When profiling characteristics of a person, a offender profiler assumes, that the offender’s behavior is directed by the way he/she thinks and  his/her characteristics. Although, “how they think how they behave” principle is not flawless, because sometimes an offender’s behavior may be affected by involvement of another person, such as victim or witness and in result a drawing of an his/her characteristics becomes more complicated. It is the job of a criminal profiler to infiltrate a behavior that is indicative of a person rather than of the situation.

The process of criminal profiling can be divided into five stages:

  1. Profiling inputs
  2. Decision processing
  3. Crime assessment
  4. The offender profile
  5. Investigative use

Profiling inputs

This step involves gathering all the information about the crime. This may be any kind of information that would help understand what happened, how it happened and why. On this stage gathering of background information about the victim such as his/her employment, activities, friends, habits, social status, criminal history is also very important.

Decision processing

During this step, all the information gathered in the first stage is being organized in order classify the crime by type and style. A correct classification will assist profiler in determining the direction of investigation.

For the purposes of this step the answer to relevant questions about the crime will help. These may be:

  • Where did the action take place?
  • Why would a person commit the crime, what would his primary motive be?
  • Why offender might have chosen the specific victim?
  • What did he/she do in order to reduce the risk of detection, does the offender seem to be amateur or professional, or at least how intelligent he/she may be?

The FBI has developed its own manual of classification and  they have a checklist of symptoms and by accumulation of their presence the offender will be assigned to a specific classification.

The more specific classification a criminal act falls in the better. For example, a murder can be divided into many types of classification, such as:

  • Constant murder (third party)
  • Gang-motivated murder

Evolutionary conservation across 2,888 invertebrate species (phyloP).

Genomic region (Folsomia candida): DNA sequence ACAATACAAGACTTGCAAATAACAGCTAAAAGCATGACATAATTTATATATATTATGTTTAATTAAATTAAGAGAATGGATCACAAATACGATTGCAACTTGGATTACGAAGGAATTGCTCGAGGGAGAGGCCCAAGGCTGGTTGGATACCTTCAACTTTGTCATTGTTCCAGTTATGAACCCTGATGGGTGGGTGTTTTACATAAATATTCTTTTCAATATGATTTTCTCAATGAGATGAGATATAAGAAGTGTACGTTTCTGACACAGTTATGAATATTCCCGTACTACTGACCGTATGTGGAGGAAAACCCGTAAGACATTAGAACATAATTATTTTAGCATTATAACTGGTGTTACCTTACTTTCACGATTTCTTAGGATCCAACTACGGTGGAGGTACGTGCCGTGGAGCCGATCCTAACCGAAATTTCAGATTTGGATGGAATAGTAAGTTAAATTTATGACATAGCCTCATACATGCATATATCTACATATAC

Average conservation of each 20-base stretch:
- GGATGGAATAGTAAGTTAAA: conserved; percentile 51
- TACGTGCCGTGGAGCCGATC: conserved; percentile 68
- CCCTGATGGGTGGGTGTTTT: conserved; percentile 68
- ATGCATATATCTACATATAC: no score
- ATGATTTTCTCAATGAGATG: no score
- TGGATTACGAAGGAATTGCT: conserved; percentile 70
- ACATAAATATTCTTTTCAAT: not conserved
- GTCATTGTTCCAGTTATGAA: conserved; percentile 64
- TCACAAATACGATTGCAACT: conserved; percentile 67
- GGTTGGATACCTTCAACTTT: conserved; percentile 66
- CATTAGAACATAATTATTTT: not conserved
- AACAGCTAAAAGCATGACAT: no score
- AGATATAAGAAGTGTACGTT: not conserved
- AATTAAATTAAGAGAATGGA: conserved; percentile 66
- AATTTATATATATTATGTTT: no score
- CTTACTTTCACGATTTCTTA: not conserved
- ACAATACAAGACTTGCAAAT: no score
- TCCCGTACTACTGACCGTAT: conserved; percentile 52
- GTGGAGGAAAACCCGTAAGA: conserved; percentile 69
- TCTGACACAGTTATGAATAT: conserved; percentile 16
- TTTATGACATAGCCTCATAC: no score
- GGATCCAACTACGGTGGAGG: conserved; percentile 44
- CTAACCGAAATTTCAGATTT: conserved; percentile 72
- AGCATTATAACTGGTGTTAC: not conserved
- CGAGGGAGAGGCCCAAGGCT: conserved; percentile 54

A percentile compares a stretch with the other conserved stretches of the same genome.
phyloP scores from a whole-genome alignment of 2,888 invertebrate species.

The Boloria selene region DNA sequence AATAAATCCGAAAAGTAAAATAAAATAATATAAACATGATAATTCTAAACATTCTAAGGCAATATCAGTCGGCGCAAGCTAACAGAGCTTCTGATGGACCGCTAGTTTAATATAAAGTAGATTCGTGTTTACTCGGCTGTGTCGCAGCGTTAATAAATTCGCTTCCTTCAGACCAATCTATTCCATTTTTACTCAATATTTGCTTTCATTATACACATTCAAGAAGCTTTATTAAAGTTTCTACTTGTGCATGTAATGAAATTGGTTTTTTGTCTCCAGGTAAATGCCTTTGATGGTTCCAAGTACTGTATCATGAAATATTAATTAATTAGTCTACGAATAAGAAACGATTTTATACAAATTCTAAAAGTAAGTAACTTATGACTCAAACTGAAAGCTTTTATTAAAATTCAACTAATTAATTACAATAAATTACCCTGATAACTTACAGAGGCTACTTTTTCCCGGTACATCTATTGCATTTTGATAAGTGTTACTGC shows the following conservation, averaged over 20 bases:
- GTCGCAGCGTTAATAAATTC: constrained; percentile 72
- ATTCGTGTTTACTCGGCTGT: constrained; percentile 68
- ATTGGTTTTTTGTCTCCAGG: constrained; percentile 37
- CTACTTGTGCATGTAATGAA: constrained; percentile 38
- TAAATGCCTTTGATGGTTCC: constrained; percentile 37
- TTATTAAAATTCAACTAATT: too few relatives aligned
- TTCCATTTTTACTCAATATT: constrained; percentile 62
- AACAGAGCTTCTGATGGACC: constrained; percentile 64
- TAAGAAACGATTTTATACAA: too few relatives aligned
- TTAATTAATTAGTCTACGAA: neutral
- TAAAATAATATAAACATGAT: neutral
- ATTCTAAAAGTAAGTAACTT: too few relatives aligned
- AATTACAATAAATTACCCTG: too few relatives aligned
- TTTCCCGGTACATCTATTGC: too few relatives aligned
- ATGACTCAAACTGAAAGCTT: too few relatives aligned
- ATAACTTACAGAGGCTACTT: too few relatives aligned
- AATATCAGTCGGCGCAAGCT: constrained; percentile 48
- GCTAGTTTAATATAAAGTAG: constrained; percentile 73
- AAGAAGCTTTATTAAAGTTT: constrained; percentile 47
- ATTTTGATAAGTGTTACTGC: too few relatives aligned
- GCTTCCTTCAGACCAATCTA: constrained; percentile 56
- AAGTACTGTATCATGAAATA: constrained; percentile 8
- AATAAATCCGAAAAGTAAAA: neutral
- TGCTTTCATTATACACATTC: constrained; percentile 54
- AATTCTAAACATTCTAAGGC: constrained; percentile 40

• Kidnap murder
  • Drug murder
  • Insurance related murder with sub-classifications of individual profit and commercial profit
  • Personal cause homicide with sub-classifications such as domestic homicide, argument/conflict murder, revenge, nonspecific motive murder, extremist homicide, mercy/hero homicide.
  • Sexual homicide, which can also be classified as organized, disorganized, mixed, sadistic, elder female sexual homicide.

Crime assessment

After summarizing all the information gathered in previous steps, the crime assessment is made. The primary aim of this stage is reconstructing a sequence of events that took place before, during and after committing a crime and determine the behavior of both, victim and offender.

The offender profile

This stage focuses on hypothesizing about the type of a person who committed an offence. The created profile will include information, which describes offender. In some examples this information will include age, sex, location, social status, intelligence, physiological characteristics, etc.

The investigative use

There are two main ways in which an offender profile can help in investigation. Firstly, criminal profilers make a report for investigators so that they will concentrate their efforts on finding an offender, that matches characteristics in the profile and secondly it will be used for planning an interview process of suspects.

It is worth admitting also, that the profile may change during the investigative use.


The use of offender profiling is controversial. Many people don’t believe in it, because it is not an exact science. One of the flaws of offender profiling is “Stereotyping.” this occurs in a case, when profiler starts believing something about a person based on small number of characteristics. Many unsuccessful profiles are created if they are based solely on Stereotyping.